In between pounding, stir the mixture occasionally with a spoon. Add the dried shrimps and pour in the prepared fish sauce dressing. Toss well so that the dressing coats the salad well.  Transfer to a serving dish. Garnish with the peanuts.  Serve with roast chicken or roast pork. (The Thais usually serve this with sticky rice.) Makes three to four servings.

Cook’s tips:

  • Be sure the papaya you use is firm and not ripe.  Otherwise the salad will be soggy.

  • A good substitute for lemon or lime juice is dayap juice.
  • For a sweeter dressing, use more sugar.
  • You can replace the green papaya with green mangoes.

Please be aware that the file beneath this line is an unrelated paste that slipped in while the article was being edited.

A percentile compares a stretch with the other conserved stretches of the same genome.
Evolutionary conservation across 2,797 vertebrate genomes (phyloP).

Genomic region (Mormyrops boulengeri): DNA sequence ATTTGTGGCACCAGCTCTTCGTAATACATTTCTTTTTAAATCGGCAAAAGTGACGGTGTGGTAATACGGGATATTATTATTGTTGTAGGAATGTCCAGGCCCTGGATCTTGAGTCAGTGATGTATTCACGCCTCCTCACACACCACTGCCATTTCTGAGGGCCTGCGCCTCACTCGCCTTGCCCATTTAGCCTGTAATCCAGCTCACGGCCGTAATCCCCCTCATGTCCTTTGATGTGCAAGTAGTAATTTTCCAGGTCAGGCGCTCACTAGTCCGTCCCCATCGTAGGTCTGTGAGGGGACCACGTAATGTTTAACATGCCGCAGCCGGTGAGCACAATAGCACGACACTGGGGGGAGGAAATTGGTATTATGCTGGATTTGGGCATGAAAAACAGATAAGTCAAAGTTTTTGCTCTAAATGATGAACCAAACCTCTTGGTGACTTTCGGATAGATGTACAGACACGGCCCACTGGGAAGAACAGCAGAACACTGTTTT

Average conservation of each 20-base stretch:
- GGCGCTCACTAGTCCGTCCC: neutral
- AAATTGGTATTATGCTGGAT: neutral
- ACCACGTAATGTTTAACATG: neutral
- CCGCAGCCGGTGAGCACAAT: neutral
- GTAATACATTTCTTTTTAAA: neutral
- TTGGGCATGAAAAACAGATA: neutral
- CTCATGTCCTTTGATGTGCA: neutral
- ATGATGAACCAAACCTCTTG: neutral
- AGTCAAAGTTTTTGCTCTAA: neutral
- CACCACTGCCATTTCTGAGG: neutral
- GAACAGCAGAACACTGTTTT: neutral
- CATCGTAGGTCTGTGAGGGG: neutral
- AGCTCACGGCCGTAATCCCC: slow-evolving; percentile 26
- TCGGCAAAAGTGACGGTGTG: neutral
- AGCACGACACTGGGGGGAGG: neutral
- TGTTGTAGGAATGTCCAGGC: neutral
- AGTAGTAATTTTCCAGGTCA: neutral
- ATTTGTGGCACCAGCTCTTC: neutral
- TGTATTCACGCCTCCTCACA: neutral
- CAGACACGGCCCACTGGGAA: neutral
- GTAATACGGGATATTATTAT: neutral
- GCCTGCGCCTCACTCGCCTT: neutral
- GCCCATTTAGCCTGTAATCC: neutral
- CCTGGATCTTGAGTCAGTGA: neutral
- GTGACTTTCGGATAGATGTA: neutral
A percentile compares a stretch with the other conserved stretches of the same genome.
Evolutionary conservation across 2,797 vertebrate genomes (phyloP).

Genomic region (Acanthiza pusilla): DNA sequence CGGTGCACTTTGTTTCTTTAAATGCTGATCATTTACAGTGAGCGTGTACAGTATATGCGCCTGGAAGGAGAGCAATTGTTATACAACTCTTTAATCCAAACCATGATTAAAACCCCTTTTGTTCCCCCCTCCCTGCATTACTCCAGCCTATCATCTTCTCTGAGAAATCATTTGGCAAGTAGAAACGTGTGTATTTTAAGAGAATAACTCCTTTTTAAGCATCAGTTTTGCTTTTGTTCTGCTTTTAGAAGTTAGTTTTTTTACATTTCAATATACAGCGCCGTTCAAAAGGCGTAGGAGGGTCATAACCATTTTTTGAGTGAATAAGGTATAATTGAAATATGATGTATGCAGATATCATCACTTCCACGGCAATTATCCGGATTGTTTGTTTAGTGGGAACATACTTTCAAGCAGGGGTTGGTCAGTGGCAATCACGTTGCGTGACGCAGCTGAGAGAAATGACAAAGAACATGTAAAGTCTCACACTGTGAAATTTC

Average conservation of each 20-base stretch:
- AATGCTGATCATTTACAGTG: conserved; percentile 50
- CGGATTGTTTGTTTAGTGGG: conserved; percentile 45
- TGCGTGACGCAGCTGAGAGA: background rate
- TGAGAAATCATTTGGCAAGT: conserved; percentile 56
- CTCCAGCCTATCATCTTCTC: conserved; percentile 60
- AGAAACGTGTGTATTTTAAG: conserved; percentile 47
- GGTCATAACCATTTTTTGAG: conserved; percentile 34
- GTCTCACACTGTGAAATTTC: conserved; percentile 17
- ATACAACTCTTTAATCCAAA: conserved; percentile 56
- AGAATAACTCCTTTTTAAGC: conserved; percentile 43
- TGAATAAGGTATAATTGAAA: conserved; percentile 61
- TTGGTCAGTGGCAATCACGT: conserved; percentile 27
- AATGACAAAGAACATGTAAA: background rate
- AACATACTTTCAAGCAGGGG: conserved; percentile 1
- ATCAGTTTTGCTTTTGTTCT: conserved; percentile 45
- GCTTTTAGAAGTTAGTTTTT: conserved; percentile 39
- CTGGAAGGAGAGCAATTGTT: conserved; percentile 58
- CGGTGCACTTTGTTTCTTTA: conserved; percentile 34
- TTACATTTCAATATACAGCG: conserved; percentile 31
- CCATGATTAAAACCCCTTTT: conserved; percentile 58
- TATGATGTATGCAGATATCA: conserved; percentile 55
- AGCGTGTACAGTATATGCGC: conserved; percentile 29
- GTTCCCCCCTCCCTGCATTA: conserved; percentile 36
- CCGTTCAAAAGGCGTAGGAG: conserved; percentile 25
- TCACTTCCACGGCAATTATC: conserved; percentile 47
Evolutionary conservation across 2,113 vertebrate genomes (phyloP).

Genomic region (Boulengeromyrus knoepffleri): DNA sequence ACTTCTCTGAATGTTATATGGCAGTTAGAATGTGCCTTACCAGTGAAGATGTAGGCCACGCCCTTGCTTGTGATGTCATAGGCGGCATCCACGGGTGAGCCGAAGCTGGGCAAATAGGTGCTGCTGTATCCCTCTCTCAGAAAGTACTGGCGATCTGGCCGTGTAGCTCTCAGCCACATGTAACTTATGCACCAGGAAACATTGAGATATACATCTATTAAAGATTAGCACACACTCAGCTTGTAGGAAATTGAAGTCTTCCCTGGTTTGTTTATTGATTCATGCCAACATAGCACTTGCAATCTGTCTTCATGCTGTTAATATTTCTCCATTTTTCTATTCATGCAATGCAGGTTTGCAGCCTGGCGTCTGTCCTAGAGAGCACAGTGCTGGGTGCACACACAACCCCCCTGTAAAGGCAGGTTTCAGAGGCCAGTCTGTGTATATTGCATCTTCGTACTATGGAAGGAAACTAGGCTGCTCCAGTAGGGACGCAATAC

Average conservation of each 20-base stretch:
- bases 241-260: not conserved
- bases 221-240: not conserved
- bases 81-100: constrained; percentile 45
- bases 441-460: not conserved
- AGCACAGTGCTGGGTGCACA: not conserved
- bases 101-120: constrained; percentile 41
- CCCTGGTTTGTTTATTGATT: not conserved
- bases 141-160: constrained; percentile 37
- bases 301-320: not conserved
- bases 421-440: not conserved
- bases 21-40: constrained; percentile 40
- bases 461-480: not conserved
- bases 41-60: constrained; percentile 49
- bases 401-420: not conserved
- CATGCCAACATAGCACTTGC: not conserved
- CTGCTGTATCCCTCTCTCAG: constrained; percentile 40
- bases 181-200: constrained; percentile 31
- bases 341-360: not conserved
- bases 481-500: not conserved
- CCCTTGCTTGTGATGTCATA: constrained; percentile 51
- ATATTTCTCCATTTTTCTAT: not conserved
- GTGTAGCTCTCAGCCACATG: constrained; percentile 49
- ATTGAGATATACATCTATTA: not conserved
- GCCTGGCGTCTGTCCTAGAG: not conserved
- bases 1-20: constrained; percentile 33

October 8 DIY

Broiled Chicken Wings Sinigang IMG_9192: Sinigang Chicken Wings

Here’s a recipe using only two ingredients.  In Sydney where my sister lives, she and her friends often prepare this dish for supper and for their get-togethers. The sinigang mix gives the chicken a piquant, vaguely tart and somewhat mouth puckering flavor.

1                      kilo chicken wings

1                      pack (about 50 grams) sinigang sa sampalok powder mix

Cut off the wing tips and discard them (or use them for making chicken broth). Split the chicken wings at the joints so that each wing becomes two pieces. Rub the chicken pieces very well with the sinigang powder mix.  Put the chicken in a bowl, cover the bowl and let marinate overnight in the refrigerator.

When ready to cook, arrange the chicken pieces, skin side down, in an oven-proof dish that will fit in a turbo broiler (see tips).  Broil the chicken in the turbo broiler at 190ºC (375ºF) for 15 minutes.  With a pair of tongs, turn the chicken pieces over and broil for another 15 to 20 minutes or until fully cooked.